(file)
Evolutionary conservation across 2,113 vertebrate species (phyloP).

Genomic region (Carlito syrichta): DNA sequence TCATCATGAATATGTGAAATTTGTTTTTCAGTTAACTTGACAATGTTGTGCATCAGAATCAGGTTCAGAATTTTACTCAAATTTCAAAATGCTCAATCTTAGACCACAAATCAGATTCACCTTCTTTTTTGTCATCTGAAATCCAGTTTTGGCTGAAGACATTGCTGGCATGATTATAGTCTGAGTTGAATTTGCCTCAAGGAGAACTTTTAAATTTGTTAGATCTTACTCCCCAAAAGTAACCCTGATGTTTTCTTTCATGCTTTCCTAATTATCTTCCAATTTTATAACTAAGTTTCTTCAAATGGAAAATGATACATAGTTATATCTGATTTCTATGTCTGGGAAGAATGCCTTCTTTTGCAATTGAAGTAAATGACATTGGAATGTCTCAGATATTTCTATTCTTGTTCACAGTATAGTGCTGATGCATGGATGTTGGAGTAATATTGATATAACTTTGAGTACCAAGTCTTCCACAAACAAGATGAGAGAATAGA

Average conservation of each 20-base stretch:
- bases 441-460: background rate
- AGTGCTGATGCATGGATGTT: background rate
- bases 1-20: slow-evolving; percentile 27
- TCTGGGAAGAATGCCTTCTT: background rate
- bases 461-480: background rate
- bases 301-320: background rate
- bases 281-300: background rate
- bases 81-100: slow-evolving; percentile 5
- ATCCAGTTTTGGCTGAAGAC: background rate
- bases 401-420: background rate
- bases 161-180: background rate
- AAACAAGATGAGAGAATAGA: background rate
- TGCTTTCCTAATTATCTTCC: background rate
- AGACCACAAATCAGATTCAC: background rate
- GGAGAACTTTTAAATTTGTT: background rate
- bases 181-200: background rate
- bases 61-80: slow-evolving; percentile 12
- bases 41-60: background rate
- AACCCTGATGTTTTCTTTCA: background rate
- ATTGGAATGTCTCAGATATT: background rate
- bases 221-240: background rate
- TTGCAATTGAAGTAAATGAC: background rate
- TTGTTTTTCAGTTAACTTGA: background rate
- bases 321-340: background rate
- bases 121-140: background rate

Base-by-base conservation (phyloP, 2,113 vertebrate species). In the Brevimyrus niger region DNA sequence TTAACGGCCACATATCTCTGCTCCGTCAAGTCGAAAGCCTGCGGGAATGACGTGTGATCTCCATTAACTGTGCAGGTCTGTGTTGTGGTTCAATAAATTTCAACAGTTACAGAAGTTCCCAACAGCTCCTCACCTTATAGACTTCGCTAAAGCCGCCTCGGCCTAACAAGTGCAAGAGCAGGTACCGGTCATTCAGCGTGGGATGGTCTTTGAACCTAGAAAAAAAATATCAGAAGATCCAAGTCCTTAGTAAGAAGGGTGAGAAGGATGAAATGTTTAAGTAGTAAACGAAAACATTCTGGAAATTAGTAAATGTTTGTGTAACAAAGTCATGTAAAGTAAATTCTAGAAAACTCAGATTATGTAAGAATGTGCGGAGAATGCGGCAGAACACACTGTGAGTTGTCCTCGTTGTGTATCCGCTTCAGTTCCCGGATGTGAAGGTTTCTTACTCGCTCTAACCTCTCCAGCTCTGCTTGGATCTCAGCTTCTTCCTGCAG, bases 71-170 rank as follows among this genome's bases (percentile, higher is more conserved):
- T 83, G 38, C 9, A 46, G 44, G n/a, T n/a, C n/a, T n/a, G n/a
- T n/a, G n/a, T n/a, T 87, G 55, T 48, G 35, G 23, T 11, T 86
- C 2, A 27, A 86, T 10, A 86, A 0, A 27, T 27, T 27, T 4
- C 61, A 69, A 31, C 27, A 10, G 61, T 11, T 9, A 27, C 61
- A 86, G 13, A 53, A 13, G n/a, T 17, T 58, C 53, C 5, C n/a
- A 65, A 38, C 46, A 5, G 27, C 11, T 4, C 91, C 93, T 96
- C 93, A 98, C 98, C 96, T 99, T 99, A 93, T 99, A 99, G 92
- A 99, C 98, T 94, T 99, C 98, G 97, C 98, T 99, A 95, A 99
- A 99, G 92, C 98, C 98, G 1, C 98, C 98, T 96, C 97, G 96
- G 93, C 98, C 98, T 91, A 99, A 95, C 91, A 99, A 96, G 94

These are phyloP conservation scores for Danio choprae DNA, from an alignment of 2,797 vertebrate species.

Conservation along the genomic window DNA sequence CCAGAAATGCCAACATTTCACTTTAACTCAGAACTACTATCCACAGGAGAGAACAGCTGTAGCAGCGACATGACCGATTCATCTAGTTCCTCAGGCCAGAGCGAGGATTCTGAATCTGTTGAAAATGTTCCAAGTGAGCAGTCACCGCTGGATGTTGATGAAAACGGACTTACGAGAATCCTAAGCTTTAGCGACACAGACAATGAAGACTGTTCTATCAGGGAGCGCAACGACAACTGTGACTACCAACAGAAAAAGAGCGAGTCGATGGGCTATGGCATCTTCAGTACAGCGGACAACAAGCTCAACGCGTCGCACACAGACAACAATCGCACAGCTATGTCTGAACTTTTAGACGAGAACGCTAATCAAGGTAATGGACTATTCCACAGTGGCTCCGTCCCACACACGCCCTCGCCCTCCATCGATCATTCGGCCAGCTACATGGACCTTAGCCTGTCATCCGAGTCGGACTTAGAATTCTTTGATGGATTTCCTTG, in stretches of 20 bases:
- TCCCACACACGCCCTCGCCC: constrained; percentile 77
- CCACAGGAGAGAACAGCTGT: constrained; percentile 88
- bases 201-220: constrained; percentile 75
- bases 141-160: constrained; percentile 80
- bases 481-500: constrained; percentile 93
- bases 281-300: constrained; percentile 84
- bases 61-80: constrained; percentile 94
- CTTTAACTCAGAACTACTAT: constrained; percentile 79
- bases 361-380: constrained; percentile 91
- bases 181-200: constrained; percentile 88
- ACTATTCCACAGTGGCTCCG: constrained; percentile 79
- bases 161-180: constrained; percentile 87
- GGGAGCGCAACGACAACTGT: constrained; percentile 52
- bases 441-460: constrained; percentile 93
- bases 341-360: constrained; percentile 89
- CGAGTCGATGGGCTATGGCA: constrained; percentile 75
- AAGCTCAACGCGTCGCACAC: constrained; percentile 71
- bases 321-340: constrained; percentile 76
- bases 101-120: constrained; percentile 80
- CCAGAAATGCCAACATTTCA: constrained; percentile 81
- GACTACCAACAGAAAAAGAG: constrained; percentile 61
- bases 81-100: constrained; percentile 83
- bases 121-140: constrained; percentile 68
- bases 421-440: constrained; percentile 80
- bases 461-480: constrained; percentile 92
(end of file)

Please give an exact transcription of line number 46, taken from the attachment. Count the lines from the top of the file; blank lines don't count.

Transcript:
- bases 481-500: constrained; percentile 93